Such a qualitative scale is also common in questionnaires, which often use a five-point Likert scale. When you assess for example the business value of a service or the quality of an application, you will often use such a qualitative scale. Similarly, in evaluating the strategic importance of initiatives, long-term quantitative data may be hard to come by, and a qualitative assessment is required.
In larger companies, a financial department will already apply standard metrics and business case analyses to investments. Don’t reinvent the wheel. It is important that you use the same metrics to compare investment choices. A common financial metric for calculating the expected return of an investment is net present value (NPV). This is the sum of the cash flows in the years to come, discounted back to their present value at a given discount rate. If the net present value is positive, the investment yields a positive return, so the investment may be accepted. If the net present value is negative, it should be rejected.
The difficulty in using NPV and similar measures lies in estimating future cash flows, since the future is uncertain. To deal with this uncertainty, you can use different scenarios, e.g. to account for different market developments, and calculate a weighted average of the resulting NPVs multiplied by the probability of each scenario.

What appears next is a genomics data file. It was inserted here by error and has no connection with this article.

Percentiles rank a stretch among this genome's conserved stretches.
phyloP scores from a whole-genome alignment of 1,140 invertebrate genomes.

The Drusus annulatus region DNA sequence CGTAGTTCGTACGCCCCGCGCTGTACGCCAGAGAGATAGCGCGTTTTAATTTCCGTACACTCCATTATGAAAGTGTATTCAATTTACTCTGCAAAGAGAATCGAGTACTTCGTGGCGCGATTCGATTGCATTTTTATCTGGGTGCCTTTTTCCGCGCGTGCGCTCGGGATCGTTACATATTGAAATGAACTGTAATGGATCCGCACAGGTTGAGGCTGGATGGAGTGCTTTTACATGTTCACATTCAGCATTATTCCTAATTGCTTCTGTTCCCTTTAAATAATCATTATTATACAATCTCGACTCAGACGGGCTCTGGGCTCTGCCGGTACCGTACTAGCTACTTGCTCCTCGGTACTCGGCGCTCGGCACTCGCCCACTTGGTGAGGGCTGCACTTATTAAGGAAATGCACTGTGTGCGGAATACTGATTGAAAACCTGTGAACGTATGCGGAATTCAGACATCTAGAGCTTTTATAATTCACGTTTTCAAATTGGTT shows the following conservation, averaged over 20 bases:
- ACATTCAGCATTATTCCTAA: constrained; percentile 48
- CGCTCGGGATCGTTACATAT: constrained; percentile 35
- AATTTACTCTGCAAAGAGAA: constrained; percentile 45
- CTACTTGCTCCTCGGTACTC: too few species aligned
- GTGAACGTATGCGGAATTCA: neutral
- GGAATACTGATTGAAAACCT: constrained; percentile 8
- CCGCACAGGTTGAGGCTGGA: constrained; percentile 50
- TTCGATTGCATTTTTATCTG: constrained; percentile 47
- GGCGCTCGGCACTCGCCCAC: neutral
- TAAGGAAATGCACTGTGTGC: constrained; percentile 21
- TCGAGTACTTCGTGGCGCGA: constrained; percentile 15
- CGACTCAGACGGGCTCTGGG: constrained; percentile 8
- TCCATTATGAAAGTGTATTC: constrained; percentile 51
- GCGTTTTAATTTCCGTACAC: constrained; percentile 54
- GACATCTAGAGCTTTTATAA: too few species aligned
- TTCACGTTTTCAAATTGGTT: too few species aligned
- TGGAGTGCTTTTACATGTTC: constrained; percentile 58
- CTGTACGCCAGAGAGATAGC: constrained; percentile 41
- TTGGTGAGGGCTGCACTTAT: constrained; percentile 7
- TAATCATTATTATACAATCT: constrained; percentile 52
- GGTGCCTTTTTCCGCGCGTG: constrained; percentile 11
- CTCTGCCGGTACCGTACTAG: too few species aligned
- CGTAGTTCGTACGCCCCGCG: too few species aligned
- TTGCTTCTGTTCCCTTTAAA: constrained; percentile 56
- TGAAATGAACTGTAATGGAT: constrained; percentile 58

If some aspects of the future are very uncertain, your business model, operating model and architecture need to be flexible enough to accommodate that uncertainty. The strategic value of projects or assets that promote this flexibility will then be high.
Such future options can be valued in financial terms as well, using Real Options theory (which applies financial option techniques to capital budgeting decisions). This is only for very advanced portfolio management.
The outcomes of these value calculations are just estimates, since nobody can predict the future. You should always combine such a calculation with an estimate of its uncertainty. To quote Warren Buffett again:
If a business is complex or subject to constant change, we’re not smart enough to predict future cash flows. Incidentally, that shortcoming doesn’t bother us. What counts for most people in investing is not how much they know, but rather how realistically they define what they don’t know. An investor needs to do very few things right as long as he or she avoids big mistakes.
Next in this series: Enterprise Portfolio Management: User Perspectives